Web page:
Tagopioid

Reading of the Week: Does Opioid Agonist Treatment Save Lives? Also, the Problem with Decriminalization of Illicit Drugs (CJP)

From the Editor

Methadone was invented in the 1930s. The first legal injection site opened its doors nearly two decades ago. Yet our challenges with opioids seem to have only worsened with time. Consider, for example, that in a new, two-year study, the authors found that opioid-related deaths rose almost 600% between 2015 and 2017 in Canada.

What can we do? This week, we consider two selections.

In the first, Thomas Santo Jr (of the University of New South Wales) and his co-authors do a systematic review and meta-analysis for opioid agonist treatment for those with opioid dependence. They write in JAMA Psychiatry: “Our findings suggest a potential public health benefit of OAT, which was associated with a greater than 50% lower risk of all-cause mortality, drug-related deaths, and suicide and was associated with significantly lower rates of mortality for other causes.” We consider the big paper and its implications.

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And in the other selection, Benedikt Fischer (of the University of Toronto) and his co-authors weigh the recent interest in decriminalizing illicit drug use. In a new Canadian Journal of Psychiatry commentary, they note their hesitation, writing: “while ‘decriminalization’ proposals for illicit drug use are popular and largely well-intended, their overall merits require cautious analysis and scrutiny.”

DG

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Reading of the Week: Three Essays on Mental Illness

From the Editor

As stigma fades, we are as a society talking more and more about mental illness. And we are also writing more on the topic.

This week, the Reading features three essays that ask three provocative questions. Does naloxone access save lives? What’s it like to be depressed and in medical school? How do involuntary commitment laws affect the families of those with mental illness?

These essays are very different in part because they reflect very different perspectives on our collective experience with mental illness: the perspectives of providers, patients, and families.

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Enjoy.

DG Continue reading

Reading of the Week: “Taking On the Scourge of Opioids” – Dr. Sally Satel’s New Essay

From the Editor

Today, the addicted are not inner-city minori­ties, though big cities are increasingly reporting problems. Instead, they are overwhelmingly white and rural, though middle- and upper-class individuals are also affected. The jarring visual of the crisis is not an urban ‘gang banger’ but an overdosed mom slumped in the front seat of her car in a Walmart parking lot, toddler in the back.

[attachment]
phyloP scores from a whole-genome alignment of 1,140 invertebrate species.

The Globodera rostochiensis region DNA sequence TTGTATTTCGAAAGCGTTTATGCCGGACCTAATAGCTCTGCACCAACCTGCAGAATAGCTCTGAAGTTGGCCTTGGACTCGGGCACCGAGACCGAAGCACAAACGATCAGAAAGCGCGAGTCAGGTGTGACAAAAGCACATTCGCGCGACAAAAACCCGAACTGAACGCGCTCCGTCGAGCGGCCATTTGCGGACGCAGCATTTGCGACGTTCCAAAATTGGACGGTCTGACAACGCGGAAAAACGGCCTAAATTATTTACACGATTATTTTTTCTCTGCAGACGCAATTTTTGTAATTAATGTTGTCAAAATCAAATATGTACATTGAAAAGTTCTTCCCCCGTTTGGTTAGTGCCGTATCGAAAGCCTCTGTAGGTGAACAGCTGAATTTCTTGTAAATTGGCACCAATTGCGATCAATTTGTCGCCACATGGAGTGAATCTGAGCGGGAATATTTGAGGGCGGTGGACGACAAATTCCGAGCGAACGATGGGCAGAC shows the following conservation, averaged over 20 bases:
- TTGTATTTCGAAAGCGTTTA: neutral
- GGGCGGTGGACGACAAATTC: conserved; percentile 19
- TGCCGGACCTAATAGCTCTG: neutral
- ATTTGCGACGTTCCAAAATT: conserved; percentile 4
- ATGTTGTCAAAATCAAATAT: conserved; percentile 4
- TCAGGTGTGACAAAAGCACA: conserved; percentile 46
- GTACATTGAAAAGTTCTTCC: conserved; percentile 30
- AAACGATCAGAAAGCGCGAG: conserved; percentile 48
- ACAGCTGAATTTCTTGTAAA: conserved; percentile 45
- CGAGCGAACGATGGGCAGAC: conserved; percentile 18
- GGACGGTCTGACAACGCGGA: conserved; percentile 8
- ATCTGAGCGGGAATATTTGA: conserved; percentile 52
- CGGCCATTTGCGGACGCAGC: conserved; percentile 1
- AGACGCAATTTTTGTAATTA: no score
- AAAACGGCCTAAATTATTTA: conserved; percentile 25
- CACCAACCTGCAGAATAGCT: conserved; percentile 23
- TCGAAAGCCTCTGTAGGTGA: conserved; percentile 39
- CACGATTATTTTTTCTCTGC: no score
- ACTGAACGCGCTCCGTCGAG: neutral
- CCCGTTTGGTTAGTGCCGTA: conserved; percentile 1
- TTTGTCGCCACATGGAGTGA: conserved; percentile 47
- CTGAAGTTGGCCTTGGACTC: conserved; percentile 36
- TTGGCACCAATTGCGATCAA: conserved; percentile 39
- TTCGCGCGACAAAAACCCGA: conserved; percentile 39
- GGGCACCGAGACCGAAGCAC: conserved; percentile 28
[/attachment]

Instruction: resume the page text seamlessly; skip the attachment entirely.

So writes Dr. Sally Satel, an addiction psychiatrist, about the opioid epidemic.

Dr. Satel is writing about the United States, but these problems are also seen north of the 49th parallel. Canadians remain the second highest per-capita consumers of opioids in the world; for the record, only our southern neighbours best us. And, like in the U.S., opioid use has soared in recent years – and so has misuse.

Opioids: little pills, big problems

How did we get here? And where do we go?

This week’s selection: a new essay by Dr. Satel. Drawing on the words of Nicholas Eberstadt, she describes “a new plague for a new century.” Dr. Satel writes about the roots of this drug problem and considers options moving forward.

DG

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Reading of the Week: Drugs, Drugs, Drugs – Vermont Tries To Break The Addiction Cycle, and Minister Philpott Weighs In On Opioids

From the Editor

“I don’t think that we can sit back and be complacent for one moment,” said Toronto Mayor John Tory in a media interview in which he called for an ‘all hands on deck’ approach to dealing with opioids.

It’s a comment on our times when the mayor of Canada’s largest city is focused on the use (and abuse) of opioids. And so are others – opioid addiction has sparked conversations across North America, from big city Canada to rural America. In 2014, Peter Shumlin, governor of the second smallest state in the U.S., devoted his annual address to the opioid problem striking “every corner” of Vermont.

Vermont: hills, lakes, opioids

How we deal with opioids is complicated, touching on everything from drug regulation to clinician education. But the legal response is particularly interesting – the intersection of the law, addiction, and public policy. And so, in this Reading, we look at the Green Mountain State. In a Wall Street Journal essay, reporters Jennifer Levitz and Scott Calvert discuss Vermont’s experimentation with mandatory treatment for minor drug-related crimes – and the struggles of a young user.

We also consider federal Minister of Health Jane Philpott’s recent essay on the opioid issue, which ran in The Globe and Mail last week. She calls on us to address the roots of the issue – which “are tangled and deep.”

DG Continue reading